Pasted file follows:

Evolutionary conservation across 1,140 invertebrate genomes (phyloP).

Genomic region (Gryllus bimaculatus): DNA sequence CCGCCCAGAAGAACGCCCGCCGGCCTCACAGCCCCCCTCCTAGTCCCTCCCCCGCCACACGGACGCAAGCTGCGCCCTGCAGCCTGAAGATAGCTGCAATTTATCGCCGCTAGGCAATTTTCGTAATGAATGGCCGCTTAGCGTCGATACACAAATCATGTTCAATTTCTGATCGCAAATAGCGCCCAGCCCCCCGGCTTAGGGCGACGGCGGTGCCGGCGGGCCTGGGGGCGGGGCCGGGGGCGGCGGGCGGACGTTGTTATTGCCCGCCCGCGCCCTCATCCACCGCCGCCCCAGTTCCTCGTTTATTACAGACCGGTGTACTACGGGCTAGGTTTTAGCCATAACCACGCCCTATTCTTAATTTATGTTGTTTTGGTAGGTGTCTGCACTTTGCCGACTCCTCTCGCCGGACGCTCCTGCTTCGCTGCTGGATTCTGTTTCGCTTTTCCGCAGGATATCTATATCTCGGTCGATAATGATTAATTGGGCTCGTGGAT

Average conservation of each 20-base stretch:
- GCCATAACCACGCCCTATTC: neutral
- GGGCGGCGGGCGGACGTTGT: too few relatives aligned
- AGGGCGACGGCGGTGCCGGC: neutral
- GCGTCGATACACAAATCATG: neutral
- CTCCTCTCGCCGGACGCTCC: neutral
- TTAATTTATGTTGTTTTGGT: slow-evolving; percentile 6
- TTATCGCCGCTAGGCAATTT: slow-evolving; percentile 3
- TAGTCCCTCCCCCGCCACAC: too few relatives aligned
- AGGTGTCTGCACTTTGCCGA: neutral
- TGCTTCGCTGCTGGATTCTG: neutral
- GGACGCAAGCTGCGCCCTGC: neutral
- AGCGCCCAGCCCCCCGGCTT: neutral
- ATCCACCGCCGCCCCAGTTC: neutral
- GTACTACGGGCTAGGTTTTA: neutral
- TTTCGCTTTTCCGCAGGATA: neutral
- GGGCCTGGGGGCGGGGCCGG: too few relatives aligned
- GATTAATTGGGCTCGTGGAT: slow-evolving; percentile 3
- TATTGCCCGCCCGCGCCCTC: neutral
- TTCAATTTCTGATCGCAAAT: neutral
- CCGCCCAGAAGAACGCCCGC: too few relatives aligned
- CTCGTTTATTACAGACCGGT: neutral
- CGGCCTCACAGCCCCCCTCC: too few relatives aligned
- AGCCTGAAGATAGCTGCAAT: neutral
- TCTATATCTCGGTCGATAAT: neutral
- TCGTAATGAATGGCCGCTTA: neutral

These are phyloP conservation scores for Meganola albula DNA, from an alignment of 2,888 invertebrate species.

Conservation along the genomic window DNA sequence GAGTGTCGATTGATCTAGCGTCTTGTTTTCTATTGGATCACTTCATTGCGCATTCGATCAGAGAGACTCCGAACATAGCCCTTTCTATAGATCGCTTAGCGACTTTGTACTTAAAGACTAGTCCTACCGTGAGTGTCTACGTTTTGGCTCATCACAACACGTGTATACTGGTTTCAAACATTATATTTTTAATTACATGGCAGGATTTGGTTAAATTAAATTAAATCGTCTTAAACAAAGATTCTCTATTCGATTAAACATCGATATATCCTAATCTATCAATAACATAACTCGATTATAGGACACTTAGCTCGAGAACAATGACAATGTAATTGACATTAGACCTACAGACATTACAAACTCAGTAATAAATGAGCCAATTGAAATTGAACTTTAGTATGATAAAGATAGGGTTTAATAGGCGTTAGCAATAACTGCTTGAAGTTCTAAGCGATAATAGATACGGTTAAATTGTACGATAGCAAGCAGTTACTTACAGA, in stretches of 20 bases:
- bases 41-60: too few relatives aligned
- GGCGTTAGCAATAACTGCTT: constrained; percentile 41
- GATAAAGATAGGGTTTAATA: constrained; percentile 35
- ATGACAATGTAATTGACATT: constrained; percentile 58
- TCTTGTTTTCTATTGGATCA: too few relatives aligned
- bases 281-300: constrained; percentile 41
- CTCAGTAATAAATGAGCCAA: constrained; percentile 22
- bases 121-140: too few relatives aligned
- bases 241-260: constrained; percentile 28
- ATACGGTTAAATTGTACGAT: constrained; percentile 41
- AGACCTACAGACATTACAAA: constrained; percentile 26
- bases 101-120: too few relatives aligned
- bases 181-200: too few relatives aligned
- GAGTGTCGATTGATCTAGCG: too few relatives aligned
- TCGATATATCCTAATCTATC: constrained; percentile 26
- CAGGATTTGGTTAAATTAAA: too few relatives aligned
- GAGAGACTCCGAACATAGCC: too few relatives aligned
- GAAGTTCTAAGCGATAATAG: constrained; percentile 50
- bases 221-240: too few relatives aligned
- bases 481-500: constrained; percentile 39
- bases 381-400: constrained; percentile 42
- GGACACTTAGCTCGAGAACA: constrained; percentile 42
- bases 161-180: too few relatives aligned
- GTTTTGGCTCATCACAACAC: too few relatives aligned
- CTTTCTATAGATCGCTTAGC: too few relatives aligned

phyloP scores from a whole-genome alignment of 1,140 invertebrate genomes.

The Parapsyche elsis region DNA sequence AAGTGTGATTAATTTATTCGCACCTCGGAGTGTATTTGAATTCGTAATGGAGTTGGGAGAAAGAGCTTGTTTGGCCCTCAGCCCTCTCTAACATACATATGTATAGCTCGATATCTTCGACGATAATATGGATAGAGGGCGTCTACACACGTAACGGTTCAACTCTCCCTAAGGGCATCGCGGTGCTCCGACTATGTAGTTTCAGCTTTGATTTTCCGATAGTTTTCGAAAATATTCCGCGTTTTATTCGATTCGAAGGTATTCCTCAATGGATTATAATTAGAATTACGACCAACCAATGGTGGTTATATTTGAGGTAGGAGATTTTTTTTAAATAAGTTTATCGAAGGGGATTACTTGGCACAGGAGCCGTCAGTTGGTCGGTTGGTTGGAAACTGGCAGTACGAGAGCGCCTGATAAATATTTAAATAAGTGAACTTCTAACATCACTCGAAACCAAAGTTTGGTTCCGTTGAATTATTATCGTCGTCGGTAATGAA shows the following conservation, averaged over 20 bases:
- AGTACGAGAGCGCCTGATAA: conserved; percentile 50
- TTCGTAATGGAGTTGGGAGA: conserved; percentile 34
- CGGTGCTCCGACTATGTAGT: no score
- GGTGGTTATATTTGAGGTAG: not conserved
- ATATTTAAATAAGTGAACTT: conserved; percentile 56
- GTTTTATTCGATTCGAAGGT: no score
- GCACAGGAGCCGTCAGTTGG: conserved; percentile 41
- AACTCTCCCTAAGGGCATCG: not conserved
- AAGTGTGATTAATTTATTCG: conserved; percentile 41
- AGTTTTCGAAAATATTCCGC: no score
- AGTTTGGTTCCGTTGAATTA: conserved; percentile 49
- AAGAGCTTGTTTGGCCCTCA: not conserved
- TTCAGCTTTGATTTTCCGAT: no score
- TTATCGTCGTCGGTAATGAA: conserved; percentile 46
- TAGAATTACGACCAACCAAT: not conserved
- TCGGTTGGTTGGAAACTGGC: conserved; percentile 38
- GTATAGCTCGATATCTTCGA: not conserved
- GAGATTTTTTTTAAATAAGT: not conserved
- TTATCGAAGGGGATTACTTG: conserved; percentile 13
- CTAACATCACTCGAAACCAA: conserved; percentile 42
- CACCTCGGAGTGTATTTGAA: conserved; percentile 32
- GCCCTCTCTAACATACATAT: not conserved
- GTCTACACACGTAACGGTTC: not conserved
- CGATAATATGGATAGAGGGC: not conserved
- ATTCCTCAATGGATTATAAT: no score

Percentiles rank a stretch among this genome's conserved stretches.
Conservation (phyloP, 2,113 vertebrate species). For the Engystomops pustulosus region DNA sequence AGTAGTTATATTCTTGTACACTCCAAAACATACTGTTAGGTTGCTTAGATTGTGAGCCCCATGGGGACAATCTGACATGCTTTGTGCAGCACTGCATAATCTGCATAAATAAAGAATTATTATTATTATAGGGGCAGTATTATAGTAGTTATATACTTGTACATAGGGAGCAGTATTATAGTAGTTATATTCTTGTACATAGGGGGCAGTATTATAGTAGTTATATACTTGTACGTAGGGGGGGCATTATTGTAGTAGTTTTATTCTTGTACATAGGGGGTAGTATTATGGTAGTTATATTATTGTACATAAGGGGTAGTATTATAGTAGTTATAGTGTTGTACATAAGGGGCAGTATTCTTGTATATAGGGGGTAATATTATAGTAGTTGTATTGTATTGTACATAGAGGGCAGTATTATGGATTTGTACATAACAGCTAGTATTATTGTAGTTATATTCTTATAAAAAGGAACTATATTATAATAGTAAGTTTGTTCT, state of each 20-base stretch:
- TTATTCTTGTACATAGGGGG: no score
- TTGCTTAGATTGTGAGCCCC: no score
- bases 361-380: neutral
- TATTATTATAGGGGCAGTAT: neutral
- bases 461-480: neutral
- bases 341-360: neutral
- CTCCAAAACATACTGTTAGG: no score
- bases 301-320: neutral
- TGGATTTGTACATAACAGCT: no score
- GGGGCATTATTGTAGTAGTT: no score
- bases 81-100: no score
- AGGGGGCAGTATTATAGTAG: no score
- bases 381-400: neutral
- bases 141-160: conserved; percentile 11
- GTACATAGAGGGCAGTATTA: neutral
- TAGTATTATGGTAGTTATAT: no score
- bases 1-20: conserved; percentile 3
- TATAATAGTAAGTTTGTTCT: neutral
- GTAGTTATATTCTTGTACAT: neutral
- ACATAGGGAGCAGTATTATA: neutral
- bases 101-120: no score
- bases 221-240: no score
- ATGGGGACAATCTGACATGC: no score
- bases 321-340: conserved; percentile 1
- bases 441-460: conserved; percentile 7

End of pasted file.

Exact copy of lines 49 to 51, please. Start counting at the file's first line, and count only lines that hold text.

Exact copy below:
- bases 221-240: too few relatives aligned
- bases 481-500: constrained; percentile 39
- bases 381-400: constrained; percentile 42